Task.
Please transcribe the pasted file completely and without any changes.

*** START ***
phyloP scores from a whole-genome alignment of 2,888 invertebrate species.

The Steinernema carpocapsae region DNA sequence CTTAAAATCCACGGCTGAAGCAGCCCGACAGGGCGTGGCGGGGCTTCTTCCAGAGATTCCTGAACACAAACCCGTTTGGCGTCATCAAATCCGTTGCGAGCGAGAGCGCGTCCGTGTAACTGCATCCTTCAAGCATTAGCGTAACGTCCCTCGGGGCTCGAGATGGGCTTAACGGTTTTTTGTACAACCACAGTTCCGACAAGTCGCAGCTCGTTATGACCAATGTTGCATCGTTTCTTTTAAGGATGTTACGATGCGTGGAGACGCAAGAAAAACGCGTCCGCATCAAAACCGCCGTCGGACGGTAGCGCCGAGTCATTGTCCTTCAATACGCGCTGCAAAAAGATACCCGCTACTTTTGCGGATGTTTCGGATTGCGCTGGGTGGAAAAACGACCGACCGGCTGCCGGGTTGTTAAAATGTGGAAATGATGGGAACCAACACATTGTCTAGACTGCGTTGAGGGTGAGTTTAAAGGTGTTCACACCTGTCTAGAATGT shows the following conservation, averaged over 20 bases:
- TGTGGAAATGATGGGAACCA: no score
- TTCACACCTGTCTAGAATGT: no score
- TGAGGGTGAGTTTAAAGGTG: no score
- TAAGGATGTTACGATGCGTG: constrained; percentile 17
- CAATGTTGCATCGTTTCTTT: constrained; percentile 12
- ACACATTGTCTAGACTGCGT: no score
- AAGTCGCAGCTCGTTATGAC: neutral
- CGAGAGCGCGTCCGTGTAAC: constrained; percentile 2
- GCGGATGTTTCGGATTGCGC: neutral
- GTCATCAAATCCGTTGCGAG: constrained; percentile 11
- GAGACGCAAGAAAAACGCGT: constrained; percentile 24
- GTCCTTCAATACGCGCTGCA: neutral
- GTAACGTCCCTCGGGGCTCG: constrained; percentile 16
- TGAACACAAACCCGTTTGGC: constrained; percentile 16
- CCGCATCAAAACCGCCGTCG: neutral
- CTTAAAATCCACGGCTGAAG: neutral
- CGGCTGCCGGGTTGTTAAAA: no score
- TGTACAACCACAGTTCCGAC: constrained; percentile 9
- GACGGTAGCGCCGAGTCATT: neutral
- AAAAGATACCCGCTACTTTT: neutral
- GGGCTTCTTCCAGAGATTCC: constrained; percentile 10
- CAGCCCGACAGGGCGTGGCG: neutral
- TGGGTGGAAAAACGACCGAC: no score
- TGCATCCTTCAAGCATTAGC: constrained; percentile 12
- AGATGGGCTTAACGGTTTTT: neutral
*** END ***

phyloP scores from a whole-genome alignment of 2,888 invertebrate species.

The Steinernema carpocapsae region DNA sequence CTTAAAATCCACGGCTGAAGCAGCCCGACAGGGCGTGGCGGGGCTTCTTCCAGAGATTCCTGAACACAAACCCGTTTGGCGTCATCAAATCCGTTGCGAGCGAGAGCGCGTCCGTGTAACTGCATCCTTCAAGCATTAGCGTAACGTCCCTCGGGGCTCGAGATGGGCTTAACGGTTTTTTGTACAACCACAGTTCCGACAAGTCGCAGCTCGTTATGACCAATGTTGCATCGTTTCTTTTAAGGATGTTACGATGCGTGGAGACGCAAGAAAAACGCGTCCGCATCAAAACCGCCGTCGGACGGTAGCGCCGAGTCATTGTCCTTCAATACGCGCTGCAAAAAGATACCCGCTACTTTTGCGGATGTTTCGGATTGCGCTGGGTGGAAAAACGACCGACCGGCTGCCGGGTTGTTAAAATGTGGAAATGATGGGAACCAACACATTGTCTAGACTGCGTTGAGGGTGAGTTTAAAGGTGTTCACACCTGTCTAGAATGT shows the following conservation, averaged over 20 bases:
- TGTGGAAATGATGGGAACCA: no score
- TTCACACCTGTCTAGAATGT: no score
- TGAGGGTGAGTTTAAAGGTG: no score
- TAAGGATGTTACGATGCGTG: constrained; percentile 17
- CAATGTTGCATCGTTTCTTT: constrained; percentile 12
- ACACATTGTCTAGACTGCGT: no score
- AAGTCGCAGCTCGTTATGAC: neutral
- CGAGAGCGCGTCCGTGTAAC: constrained; percentile 2
- GCGGATGTTTCGGATTGCGC: neutral
- GTCATCAAATCCGTTGCGAG: constrained; percentile 11
- GAGACGCAAGAAAAACGCGT: constrained; percentile 24
- GTCCTTCAATACGCGCTGCA: neutral
- GTAACGTCCCTCGGGGCTCG: constrained; percentile 16
- TGAACACAAACCCGTTTGGC: constrained; percentile 16
- CCGCATCAAAACCGCCGTCG: neutral
- CTTAAAATCCACGGCTGAAG: neutral
- CGGCTGCCGGGTTGTTAAAA: no score
- TGTACAACCACAGTTCCGAC: constrained; percentile 9
- GACGGTAGCGCCGAGTCATT: neutral
- AAAAGATACCCGCTACTTTT: neutral
- GGGCTTCTTCCAGAGATTCC: constrained; percentile 10
- CAGCCCGACAGGGCGTGGCG: neutral
- TGGGTGGAAAAACGACCGAC: no score
- TGCATCCTTCAAGCATTAGC: constrained; percentile 12
- AGATGGGCTTAACGGTTTTT: neutral